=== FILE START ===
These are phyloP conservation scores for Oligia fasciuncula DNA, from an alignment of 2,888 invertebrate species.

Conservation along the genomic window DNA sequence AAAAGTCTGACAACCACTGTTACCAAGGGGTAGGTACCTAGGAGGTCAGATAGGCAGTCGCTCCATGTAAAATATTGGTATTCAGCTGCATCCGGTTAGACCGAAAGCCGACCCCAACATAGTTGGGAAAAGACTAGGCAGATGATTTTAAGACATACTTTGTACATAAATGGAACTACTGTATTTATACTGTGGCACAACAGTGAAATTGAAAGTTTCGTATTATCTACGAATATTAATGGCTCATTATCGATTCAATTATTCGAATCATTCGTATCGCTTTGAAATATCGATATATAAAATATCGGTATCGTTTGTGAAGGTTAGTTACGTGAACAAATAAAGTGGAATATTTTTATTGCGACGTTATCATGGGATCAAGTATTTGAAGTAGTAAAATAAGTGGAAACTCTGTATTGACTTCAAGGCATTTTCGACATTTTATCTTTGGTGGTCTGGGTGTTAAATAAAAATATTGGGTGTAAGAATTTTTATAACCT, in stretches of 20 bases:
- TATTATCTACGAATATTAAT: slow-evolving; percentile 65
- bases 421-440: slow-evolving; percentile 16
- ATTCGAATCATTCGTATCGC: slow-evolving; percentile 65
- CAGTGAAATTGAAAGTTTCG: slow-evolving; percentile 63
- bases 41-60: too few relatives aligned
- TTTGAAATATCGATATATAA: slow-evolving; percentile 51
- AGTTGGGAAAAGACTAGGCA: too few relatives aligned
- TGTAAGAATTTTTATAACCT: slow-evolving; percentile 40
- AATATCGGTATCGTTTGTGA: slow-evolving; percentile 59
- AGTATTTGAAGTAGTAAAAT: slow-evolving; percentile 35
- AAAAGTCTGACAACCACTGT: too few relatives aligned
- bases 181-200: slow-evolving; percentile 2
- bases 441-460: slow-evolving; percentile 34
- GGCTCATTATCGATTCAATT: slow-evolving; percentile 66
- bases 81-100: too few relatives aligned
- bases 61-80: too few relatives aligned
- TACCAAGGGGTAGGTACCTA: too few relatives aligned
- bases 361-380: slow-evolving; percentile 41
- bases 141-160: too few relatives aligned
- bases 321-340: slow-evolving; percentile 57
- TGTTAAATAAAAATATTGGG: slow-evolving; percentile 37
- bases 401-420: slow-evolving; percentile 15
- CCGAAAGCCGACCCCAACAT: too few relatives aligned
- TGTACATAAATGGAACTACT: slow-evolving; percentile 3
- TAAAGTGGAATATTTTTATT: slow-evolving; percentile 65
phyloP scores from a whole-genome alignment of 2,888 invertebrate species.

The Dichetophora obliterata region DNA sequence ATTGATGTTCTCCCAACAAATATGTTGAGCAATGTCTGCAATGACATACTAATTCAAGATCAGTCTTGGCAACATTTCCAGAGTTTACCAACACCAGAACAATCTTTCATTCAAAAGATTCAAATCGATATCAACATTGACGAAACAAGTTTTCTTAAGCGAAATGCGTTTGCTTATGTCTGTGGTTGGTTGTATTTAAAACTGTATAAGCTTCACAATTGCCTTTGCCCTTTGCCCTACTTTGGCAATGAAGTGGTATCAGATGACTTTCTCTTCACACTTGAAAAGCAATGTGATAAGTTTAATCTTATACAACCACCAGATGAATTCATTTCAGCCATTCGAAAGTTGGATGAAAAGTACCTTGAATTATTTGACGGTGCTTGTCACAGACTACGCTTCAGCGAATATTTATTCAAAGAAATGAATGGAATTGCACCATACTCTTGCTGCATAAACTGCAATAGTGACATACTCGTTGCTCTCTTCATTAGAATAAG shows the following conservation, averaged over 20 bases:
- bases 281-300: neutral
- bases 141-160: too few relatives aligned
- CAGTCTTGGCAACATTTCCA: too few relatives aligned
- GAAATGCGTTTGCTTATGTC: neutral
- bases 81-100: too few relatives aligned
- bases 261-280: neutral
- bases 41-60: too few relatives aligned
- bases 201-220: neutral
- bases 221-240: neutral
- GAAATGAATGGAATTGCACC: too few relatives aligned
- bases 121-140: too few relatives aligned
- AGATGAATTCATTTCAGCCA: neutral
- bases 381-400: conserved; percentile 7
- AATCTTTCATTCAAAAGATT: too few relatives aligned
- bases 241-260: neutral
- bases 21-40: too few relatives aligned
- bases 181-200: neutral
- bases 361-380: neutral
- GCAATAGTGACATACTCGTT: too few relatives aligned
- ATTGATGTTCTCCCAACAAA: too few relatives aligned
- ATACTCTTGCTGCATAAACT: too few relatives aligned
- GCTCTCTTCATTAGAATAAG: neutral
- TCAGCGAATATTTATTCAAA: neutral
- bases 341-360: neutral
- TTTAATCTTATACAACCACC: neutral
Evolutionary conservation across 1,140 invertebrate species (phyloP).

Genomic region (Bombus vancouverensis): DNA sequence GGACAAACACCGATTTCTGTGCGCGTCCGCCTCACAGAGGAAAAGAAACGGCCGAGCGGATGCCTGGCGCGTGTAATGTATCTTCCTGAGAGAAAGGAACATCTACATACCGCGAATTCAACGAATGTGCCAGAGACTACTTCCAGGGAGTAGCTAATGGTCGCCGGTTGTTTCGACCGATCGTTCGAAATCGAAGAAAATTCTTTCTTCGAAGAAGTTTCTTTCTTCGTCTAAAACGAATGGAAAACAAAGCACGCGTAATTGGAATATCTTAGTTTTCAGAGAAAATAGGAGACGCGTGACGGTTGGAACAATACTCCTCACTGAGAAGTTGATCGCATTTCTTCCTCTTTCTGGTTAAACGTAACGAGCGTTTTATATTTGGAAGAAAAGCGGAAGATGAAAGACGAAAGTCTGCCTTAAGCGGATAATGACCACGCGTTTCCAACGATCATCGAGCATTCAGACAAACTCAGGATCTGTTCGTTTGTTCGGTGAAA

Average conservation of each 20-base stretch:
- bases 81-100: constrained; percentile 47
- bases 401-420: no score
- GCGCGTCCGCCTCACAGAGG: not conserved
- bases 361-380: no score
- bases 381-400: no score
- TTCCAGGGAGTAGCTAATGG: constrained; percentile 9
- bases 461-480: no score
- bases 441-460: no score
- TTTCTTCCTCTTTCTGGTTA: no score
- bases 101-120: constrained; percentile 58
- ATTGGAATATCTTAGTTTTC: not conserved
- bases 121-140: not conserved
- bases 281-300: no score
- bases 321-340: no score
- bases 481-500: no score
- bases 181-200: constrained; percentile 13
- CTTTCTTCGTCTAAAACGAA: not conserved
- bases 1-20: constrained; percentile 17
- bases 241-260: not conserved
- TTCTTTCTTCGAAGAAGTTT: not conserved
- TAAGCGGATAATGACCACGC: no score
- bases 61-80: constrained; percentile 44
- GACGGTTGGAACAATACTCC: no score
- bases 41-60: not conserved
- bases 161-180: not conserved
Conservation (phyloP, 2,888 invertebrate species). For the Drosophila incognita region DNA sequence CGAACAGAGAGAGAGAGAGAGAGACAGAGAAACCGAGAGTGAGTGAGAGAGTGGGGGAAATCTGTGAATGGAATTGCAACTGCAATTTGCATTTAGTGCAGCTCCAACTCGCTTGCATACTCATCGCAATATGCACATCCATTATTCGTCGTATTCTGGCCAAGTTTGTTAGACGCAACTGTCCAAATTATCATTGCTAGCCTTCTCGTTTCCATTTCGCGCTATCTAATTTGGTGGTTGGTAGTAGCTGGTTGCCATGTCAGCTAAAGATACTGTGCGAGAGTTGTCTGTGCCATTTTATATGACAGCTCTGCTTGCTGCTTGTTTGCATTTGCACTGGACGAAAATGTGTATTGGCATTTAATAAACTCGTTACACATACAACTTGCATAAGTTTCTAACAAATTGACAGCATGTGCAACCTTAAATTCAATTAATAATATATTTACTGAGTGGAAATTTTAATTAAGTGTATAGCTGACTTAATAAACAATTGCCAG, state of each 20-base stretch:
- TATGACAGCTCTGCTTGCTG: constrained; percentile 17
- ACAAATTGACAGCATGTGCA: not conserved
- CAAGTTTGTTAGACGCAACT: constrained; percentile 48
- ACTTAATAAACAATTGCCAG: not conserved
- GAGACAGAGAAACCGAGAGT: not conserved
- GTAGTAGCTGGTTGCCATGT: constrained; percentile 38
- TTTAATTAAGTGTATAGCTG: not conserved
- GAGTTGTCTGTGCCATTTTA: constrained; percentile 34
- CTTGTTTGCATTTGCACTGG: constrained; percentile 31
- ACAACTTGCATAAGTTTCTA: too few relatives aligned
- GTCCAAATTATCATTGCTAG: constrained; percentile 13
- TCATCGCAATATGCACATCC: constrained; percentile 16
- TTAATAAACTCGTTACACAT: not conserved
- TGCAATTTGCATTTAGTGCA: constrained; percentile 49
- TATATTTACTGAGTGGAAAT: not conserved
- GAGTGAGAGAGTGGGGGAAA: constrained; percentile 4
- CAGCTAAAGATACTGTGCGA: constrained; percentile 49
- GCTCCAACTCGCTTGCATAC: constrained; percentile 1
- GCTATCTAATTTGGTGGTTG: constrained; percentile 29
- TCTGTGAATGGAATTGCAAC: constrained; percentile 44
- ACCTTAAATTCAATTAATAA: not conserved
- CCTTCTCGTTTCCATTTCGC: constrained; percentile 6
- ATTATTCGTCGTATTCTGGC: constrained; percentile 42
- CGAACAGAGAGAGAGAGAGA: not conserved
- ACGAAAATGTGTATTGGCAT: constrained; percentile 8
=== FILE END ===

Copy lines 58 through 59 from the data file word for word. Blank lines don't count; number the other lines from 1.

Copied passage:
- bases 81-100: constrained; percentile 47
- bases 401-420: no score